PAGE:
Am I obligated to allow the sellers stay in the house for 7 days after closing so that they can find an apartment?

UPDATED: Oct 1, 2022

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Am I obligated to allow the sellers stay in the house for 7 days after closing so that they can find an apartment?

We are transferring to OH from PA and need to move in immediately.

Asked on January 1, 2018 under Real Estate Law, Ohio


SJZ, Member, New York Bar / FreeAdvice Contributing Attorney

Answered 5 years ago | Contributor

No, you have NO obligation to allow the sellers to remain in *your* home post-closing. From the moment of closing onward, it is your property and you control who may stay there; the seller has no right to use or remain in the home from and after the moment he sells it. The seller may only remain in the home post-closing if you let the seller or contractually agreed to let them do so (e.g. if you agreed to this condition in the contract of sale).
Even if it is an "acceptable" or common practice, that does not change the fact that once you close, you own the home and only your agreement or a contract lets others stay there.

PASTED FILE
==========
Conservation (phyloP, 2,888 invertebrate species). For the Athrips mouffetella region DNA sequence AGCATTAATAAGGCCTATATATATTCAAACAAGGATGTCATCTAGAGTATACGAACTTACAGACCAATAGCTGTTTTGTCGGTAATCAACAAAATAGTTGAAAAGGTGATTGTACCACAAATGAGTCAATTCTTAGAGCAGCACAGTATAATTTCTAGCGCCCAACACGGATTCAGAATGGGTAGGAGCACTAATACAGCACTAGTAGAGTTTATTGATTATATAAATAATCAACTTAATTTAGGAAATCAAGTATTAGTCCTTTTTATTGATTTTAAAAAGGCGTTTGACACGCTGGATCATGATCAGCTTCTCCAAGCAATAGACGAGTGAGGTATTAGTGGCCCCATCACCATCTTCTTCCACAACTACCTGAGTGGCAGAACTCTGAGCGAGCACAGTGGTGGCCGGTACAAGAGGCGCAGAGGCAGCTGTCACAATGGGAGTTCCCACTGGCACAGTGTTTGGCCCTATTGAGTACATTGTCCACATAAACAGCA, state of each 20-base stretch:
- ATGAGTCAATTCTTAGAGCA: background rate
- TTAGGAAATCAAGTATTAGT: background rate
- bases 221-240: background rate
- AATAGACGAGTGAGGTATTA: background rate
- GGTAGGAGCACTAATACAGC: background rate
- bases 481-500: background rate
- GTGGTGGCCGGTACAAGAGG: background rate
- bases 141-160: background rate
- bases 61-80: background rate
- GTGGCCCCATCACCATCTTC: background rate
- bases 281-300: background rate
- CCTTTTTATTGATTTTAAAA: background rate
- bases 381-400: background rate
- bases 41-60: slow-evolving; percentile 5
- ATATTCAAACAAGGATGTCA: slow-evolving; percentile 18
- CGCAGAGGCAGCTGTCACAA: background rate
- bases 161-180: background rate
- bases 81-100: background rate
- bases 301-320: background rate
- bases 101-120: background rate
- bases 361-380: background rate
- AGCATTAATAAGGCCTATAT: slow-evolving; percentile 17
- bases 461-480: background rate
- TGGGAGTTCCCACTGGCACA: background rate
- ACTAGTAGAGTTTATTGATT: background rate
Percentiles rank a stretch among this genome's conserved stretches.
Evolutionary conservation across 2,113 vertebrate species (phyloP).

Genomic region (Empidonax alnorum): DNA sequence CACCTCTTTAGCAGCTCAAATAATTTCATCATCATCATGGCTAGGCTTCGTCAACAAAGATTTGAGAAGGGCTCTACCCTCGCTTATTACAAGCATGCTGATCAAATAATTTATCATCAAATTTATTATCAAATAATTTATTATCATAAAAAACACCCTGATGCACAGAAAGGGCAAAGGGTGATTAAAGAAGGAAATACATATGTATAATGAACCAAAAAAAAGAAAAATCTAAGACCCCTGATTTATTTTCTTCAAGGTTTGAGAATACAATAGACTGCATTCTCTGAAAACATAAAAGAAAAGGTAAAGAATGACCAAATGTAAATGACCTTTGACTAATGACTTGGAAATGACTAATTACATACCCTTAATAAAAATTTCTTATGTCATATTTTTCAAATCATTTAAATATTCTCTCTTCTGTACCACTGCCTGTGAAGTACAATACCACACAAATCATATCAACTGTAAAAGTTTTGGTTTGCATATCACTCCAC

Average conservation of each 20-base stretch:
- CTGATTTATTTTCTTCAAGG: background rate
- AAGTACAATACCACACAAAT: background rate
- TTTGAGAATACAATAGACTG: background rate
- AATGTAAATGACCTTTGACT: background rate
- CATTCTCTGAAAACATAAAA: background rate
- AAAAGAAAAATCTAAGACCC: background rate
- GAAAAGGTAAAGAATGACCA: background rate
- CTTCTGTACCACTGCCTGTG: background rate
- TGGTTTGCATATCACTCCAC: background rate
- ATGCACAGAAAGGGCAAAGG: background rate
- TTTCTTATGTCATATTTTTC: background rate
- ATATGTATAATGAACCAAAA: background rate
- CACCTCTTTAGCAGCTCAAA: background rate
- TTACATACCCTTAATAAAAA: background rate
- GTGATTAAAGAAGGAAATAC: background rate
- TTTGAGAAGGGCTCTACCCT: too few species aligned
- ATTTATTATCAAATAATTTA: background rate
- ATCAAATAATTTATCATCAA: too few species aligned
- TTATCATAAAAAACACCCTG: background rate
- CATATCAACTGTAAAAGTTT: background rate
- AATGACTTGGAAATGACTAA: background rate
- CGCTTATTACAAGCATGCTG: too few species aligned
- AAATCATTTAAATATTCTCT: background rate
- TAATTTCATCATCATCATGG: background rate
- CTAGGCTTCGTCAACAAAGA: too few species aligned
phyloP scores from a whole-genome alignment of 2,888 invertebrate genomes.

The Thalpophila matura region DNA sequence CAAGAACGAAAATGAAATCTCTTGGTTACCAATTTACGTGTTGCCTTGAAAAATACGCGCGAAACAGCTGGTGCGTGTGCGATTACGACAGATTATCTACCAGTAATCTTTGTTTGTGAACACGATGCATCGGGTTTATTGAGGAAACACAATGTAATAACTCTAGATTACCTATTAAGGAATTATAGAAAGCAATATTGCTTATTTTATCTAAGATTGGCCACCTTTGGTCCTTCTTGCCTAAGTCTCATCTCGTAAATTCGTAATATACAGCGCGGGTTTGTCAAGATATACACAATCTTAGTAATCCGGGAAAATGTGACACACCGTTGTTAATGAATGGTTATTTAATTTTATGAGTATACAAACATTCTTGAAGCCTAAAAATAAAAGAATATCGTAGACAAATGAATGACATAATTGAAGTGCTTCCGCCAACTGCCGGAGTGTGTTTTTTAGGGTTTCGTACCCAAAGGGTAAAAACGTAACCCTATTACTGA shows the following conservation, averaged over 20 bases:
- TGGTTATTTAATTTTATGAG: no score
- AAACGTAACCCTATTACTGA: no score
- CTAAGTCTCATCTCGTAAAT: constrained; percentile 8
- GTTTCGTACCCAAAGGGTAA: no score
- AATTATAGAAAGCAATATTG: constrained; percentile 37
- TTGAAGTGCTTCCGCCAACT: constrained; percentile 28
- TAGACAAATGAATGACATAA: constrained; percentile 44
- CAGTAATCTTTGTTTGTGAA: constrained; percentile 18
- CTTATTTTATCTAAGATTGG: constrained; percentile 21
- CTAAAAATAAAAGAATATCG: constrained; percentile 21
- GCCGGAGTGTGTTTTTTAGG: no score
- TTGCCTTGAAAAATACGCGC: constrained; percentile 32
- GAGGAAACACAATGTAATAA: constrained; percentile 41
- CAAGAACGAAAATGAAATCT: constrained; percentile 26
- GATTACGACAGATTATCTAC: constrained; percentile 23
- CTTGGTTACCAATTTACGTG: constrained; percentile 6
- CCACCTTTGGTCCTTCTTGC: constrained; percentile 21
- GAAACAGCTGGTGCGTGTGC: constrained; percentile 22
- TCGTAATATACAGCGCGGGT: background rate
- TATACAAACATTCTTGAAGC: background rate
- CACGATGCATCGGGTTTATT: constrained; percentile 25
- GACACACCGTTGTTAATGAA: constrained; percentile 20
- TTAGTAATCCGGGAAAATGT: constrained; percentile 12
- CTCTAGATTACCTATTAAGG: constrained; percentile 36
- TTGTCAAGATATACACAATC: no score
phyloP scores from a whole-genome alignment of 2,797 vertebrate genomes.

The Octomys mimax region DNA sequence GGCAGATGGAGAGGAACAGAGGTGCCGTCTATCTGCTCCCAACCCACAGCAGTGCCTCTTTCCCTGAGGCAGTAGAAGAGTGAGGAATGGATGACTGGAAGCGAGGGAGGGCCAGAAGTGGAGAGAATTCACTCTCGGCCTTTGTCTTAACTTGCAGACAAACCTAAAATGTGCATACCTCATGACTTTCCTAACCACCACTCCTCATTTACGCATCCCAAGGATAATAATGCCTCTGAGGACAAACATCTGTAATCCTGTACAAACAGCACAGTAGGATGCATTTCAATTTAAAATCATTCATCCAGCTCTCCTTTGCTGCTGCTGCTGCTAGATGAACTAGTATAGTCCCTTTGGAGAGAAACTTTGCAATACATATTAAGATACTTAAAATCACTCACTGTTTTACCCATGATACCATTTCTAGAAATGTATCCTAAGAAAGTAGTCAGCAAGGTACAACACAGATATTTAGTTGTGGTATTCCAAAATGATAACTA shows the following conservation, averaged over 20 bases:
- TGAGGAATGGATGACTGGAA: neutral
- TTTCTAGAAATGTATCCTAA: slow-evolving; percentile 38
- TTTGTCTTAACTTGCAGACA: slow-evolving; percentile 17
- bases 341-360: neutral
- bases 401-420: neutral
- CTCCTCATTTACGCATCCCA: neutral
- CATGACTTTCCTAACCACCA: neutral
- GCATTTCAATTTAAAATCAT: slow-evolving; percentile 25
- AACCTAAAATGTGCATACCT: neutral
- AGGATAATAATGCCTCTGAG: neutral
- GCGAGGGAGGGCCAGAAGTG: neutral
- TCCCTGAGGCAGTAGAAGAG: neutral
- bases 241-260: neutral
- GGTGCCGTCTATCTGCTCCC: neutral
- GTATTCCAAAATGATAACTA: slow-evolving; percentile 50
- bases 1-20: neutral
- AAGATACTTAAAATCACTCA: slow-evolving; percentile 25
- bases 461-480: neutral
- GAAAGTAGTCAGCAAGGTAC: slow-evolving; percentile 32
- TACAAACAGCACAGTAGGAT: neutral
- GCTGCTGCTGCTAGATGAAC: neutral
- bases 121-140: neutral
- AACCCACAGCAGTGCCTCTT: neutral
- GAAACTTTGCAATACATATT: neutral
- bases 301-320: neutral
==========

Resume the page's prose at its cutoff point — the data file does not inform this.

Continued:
Note that you are advised to not let the sellers stay there unless you have already contractually obligated yourself to let them do so: once you let someone stay in your home, if they don't leave when they should or you ask them, you'd have to bring a legal action (commonly called one for "ejectment," though your state may have a different name for it) to remove them. Even though this can be done on an expedited basis, it can still easily had 2 - 4 weeks (or more) to getting possession of your home: you might find that you cannot move into your new home for 1 - 2 months. (Plus, you'd have the cost of the lawsuit.)

IMPORTANT NOTICE: The Answer(s) provided above are for general information only. The attorney providing the answer was not serving as the attorney for the person submitting the question or in any attorney-client relationship with such person. Laws may vary from state to state, and sometimes change. Tiny variations in the facts, or a fact not set forth in a question, often can change a legal outcome or an attorney's conclusion. Although has verified the attorney was admitted to practice law in at least one jurisdiction, he or she may not be authorized to practice law in the jurisdiction referred to in the question, nor is he or she necessarily experienced in the area of the law involved. Unlike the information in the Answer(s) above, upon which you should NOT rely, for personal advice you can rely upon we suggest you retain an attorney to represent you.

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